Crossing guards work to keep SF State students safe
As the light turns green, more than 50 students rush past the crossing guard at 19th and Holloway avenues as if she doesn’t even exist. Their minds are too preoccupied with the stresses of the day to come. But this doesn’t stop SF State crossing guard E.J. Pryor from doing her best to keep them safe.
In 2007, 24 pedestrians were killed in San Francisco according to the San Francisco Police Department. The leading causes were violations of pedestrian right-of-way laws and violations on the part of pedestrians.
“We’re out here just trying to keep everyone safe. San Francisco is known for pedestrians crossing the street when they feel like it. Your life is your life. It only takes that one freakin’ accident. Then you would be saying that you should have been more careful,” Pryor said.
All City Management Services, the only company in the country to specialize in crossing guard services, has been working with SF State for the last seven years. SF State contracts with ACMS, while ACMS pays the crossing guards directly.
“We are looking for more people,” said Pryor. “It’s only for 2 to 4 hours a day and the pay starts at $9 or $10 but is negotiable.”
Patricia Pohl, director of ACMS, understands the danger and high risk at the SF State intersection.
“That area has received a lot of attention lately,” said Pohl. “There was a tragedy at that intersection and that’s what precipitated the assignment of crossing guards there.”
Despite the dangers, many students just don’t care about crossing guards.
“I am aware there is a crossing guard, but I don’t care,” said cinema major Aerman Caride, 23, as he crossed the busy intersection of 19th and Holloway avenues.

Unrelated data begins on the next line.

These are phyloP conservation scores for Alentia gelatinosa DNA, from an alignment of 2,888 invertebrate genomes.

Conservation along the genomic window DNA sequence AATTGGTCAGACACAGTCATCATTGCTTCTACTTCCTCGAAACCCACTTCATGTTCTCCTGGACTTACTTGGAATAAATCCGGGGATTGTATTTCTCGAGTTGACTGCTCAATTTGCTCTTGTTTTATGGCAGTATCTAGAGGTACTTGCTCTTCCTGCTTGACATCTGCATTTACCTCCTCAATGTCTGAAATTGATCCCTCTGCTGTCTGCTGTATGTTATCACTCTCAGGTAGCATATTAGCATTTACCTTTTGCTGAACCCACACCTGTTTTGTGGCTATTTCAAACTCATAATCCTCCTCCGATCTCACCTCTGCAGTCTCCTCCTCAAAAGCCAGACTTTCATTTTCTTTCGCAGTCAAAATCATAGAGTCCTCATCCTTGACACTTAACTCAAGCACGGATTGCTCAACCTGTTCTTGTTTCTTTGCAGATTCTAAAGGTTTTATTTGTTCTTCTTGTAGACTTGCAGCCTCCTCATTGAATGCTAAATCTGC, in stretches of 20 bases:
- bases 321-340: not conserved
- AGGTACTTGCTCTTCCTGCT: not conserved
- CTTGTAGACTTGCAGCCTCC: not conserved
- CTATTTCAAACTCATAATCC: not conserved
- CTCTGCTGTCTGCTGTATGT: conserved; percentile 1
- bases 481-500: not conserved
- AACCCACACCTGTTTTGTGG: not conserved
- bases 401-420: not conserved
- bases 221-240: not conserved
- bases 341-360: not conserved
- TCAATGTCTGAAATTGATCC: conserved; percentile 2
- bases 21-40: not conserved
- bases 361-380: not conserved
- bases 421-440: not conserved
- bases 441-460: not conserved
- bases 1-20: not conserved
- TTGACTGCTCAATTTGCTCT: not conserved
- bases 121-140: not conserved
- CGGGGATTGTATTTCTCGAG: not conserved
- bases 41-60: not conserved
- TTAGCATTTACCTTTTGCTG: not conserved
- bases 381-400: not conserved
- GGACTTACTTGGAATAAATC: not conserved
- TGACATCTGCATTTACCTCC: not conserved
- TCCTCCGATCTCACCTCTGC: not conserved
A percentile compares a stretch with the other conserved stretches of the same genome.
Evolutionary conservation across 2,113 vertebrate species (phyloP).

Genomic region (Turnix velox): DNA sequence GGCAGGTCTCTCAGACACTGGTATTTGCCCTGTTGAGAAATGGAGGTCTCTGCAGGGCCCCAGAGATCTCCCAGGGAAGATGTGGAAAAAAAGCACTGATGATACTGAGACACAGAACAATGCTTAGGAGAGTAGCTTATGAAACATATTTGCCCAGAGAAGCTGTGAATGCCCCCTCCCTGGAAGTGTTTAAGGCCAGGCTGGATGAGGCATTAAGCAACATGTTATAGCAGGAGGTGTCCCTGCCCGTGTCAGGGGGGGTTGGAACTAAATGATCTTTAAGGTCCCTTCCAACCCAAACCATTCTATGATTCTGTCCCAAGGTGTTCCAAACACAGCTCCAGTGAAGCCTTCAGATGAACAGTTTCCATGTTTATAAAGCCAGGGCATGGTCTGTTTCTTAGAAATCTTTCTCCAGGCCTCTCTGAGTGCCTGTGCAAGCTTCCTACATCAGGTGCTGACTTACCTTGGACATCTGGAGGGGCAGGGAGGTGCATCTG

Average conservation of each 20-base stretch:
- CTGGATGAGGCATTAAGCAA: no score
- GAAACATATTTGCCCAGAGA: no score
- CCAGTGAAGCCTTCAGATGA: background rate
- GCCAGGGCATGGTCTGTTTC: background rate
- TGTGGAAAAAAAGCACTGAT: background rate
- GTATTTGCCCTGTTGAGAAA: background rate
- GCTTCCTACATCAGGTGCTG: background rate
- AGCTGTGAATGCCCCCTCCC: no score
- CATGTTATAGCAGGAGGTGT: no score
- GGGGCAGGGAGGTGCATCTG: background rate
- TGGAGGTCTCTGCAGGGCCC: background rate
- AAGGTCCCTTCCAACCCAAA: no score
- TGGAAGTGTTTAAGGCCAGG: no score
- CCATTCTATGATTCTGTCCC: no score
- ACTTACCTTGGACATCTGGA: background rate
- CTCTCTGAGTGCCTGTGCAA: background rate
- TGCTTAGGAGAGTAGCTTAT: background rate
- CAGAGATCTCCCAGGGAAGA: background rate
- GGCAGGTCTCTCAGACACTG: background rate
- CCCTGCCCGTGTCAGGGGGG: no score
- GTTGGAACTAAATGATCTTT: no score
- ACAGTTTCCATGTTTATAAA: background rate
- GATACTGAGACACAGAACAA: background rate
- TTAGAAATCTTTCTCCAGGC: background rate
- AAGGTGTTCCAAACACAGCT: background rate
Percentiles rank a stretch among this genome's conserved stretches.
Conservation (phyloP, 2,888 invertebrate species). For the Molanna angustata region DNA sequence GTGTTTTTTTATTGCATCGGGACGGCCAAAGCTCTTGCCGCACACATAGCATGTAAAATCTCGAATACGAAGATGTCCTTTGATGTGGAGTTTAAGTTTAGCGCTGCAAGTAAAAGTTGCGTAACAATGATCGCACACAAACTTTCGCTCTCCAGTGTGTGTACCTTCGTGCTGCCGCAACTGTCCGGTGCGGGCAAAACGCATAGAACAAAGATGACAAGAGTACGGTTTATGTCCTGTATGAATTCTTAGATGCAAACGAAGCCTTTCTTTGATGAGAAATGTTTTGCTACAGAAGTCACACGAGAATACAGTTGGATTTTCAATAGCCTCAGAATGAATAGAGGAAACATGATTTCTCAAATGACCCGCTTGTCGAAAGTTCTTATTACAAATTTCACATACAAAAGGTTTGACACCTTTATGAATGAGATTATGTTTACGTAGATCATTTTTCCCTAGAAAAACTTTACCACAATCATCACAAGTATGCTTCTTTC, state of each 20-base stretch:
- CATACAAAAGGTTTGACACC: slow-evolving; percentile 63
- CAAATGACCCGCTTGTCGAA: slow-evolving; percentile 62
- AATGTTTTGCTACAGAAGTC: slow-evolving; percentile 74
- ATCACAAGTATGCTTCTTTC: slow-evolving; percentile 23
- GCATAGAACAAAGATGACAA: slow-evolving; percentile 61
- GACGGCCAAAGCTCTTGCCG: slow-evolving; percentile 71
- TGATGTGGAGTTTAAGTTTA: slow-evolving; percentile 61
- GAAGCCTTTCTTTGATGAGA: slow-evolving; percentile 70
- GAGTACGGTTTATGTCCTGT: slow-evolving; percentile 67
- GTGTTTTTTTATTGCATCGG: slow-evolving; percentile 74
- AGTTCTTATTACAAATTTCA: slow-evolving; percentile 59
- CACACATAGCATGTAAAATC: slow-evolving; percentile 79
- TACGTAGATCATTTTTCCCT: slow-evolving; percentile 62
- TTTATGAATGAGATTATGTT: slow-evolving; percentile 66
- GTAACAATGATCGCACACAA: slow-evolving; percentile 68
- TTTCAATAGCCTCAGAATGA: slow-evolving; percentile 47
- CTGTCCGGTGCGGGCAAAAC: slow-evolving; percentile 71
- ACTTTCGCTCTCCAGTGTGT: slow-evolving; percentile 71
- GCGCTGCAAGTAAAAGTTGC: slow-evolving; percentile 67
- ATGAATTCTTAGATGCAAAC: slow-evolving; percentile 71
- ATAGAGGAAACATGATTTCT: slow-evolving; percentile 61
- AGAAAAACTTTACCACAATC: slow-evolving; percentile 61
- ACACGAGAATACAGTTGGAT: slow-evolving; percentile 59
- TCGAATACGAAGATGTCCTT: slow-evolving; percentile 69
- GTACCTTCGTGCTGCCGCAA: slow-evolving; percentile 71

He is one of the many students to share this viewpoint.
“I know how to cross the street,” said fellow cinema major Martin Noguara, 22. “I don’t need someone to help me. It’s pointless.”
Prior has advocated changes for the intersection through the company and SF State, but has yet to receive a reply to her concerns.
“I don’t know what ACMS is doing right now,” Pryor said. “I have tried to get them to turn up the volume on the crosswalk signal for deaf people but they haven’t gotten back to me. The SFSU representative hasn’t responded for three weeks.”
Pryor said the installation of a new street light would help the situation.
“What really needs to be done is to put a left turn arrow at this intersection. That would help a lot but I don’t think it’s going to happen any time soon.”
Pohl said the installation of the light would have to go through the city, which is a difficult process.
“That’s an engineering criteria that the city would have to look at. Certainly no one knows that intersection like those guards out there. Sometimes it’s not that easy to bring solutions that are sensible because things are interconnected,” she said.
Even with traffic lights to facilitate pedestrian safety, Pohl said pedestrians still need to follow the crossing guards.
“The best thing everyone could do is to give the guard just two or three strong steps ahead of the pack. It’s not just about the traffic lights, it’s about people paying attention.”
Pryor advises pedestrians to be aware because you never know what can happen.
“Everyone needs to be more aware,” said Pryor. “Take your headphones out for a second when your crossing the street. We like to think it, but pedestrians don’t always have the right of way.”